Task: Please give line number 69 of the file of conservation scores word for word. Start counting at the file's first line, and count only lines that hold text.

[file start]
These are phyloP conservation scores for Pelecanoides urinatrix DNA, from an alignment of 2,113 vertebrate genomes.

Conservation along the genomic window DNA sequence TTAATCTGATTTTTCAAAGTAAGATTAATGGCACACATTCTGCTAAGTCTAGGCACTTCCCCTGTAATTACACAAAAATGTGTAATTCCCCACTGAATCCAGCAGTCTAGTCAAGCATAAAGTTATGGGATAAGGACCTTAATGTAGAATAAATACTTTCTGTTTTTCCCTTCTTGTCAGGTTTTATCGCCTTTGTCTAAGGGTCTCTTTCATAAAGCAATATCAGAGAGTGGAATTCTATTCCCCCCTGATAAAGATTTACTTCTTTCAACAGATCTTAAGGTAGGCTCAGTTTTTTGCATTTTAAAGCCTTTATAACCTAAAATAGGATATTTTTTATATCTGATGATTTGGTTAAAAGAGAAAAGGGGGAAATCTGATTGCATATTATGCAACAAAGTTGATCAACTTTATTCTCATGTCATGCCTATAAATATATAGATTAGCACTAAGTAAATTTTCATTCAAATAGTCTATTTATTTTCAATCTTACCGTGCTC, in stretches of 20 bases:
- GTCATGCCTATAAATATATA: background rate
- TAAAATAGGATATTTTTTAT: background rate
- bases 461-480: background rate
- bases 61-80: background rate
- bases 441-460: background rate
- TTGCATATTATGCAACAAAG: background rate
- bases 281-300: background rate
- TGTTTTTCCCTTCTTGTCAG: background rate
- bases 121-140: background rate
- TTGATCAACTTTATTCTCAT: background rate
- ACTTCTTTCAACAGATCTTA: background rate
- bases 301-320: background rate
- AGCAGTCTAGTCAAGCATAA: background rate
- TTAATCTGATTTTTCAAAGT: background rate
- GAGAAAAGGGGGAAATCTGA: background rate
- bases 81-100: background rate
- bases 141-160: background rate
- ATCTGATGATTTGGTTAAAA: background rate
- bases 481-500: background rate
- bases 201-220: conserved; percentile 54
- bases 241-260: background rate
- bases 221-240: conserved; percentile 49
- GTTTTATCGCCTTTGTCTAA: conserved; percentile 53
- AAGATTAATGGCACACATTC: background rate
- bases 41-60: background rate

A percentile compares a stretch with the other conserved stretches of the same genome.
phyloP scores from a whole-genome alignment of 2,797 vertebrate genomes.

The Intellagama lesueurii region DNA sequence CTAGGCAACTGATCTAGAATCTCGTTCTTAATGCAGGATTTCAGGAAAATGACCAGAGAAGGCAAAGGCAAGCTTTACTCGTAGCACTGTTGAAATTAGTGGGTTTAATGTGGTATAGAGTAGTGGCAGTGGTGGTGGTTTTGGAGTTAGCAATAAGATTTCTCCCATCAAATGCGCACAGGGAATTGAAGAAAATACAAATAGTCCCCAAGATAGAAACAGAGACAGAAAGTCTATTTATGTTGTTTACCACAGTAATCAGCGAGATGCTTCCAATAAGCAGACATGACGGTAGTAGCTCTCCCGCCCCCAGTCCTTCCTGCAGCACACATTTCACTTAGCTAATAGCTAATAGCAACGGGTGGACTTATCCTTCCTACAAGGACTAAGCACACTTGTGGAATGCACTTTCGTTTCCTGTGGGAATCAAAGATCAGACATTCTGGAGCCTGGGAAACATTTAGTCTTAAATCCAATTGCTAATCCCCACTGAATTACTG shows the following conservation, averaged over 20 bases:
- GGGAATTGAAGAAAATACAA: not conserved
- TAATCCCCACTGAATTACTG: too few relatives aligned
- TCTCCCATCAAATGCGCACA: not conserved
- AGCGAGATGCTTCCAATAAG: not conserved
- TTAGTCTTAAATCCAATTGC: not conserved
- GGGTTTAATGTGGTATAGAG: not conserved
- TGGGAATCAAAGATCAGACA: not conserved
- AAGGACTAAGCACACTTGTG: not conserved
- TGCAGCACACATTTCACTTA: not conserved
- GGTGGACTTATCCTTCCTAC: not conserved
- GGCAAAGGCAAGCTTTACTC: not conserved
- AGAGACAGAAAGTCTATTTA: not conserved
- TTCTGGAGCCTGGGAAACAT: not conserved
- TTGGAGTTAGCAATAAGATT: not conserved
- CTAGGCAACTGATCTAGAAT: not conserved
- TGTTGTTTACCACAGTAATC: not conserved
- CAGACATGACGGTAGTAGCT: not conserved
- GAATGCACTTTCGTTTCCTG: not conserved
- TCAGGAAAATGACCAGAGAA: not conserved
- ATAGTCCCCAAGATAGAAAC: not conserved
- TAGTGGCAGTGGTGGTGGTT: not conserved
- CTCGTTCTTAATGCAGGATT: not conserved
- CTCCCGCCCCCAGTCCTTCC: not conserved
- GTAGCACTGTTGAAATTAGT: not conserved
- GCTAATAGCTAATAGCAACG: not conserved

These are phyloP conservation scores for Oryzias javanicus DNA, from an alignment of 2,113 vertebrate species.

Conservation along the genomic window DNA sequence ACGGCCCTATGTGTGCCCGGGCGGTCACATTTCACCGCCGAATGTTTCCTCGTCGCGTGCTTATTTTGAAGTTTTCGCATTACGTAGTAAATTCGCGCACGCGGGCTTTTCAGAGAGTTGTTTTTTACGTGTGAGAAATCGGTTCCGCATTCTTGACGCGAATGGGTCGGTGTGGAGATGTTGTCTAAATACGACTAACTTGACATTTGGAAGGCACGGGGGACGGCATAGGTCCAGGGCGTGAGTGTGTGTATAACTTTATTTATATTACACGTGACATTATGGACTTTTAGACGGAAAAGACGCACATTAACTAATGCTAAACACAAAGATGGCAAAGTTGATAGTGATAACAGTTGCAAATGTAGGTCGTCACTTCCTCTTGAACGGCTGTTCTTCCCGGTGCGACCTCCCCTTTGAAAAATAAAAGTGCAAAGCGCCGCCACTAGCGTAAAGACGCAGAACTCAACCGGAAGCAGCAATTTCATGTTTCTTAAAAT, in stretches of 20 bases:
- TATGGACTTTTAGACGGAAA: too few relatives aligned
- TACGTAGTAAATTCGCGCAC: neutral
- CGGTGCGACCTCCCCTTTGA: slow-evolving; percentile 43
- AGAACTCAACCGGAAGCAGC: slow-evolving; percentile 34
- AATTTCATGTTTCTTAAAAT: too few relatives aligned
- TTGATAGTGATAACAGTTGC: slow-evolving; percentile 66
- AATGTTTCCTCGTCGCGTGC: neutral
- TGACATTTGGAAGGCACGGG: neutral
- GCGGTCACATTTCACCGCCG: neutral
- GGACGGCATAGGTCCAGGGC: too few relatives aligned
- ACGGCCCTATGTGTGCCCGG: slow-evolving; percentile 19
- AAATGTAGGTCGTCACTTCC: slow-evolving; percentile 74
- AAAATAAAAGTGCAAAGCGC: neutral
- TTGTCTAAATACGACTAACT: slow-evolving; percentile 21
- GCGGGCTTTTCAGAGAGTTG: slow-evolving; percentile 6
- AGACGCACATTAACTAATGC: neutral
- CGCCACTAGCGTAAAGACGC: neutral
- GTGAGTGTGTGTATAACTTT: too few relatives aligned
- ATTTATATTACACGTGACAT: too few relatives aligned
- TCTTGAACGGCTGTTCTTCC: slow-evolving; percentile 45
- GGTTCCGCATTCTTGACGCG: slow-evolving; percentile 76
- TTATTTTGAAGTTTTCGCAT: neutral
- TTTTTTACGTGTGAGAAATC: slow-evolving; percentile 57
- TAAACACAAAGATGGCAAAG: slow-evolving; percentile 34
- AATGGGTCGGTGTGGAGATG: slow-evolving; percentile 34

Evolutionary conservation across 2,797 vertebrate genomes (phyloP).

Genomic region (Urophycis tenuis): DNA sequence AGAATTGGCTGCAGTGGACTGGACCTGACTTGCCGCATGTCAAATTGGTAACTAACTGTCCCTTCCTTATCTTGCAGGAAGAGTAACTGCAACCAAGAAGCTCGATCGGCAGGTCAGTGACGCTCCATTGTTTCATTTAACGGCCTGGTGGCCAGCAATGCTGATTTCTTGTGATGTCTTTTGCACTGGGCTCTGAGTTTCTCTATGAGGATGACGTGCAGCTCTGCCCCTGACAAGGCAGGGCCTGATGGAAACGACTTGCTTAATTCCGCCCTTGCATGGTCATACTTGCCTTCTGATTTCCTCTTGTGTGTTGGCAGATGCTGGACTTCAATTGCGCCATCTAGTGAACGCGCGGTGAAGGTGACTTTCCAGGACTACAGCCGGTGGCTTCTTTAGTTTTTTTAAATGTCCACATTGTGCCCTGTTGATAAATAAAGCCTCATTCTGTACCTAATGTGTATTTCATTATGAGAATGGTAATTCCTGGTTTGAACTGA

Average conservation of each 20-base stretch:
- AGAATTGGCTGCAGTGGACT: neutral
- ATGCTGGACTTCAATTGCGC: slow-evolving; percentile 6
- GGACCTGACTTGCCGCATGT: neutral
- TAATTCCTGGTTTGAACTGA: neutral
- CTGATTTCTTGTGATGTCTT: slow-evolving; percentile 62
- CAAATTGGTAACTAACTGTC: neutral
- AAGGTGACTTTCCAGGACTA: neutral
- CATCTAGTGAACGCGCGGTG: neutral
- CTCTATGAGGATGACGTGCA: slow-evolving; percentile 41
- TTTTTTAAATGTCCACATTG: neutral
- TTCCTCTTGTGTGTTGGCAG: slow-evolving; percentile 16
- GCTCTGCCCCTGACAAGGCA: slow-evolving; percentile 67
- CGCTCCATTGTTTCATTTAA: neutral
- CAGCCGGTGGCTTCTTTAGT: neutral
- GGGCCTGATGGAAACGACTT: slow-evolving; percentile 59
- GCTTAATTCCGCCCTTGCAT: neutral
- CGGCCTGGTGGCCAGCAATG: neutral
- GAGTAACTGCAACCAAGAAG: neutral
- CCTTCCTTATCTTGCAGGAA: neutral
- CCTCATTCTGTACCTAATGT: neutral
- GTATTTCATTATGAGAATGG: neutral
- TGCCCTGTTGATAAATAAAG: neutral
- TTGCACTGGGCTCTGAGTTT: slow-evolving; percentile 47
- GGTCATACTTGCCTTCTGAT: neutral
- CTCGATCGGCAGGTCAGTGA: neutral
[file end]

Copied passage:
- AAATGTAGGTCGTCACTTCC: slow-evolving; percentile 74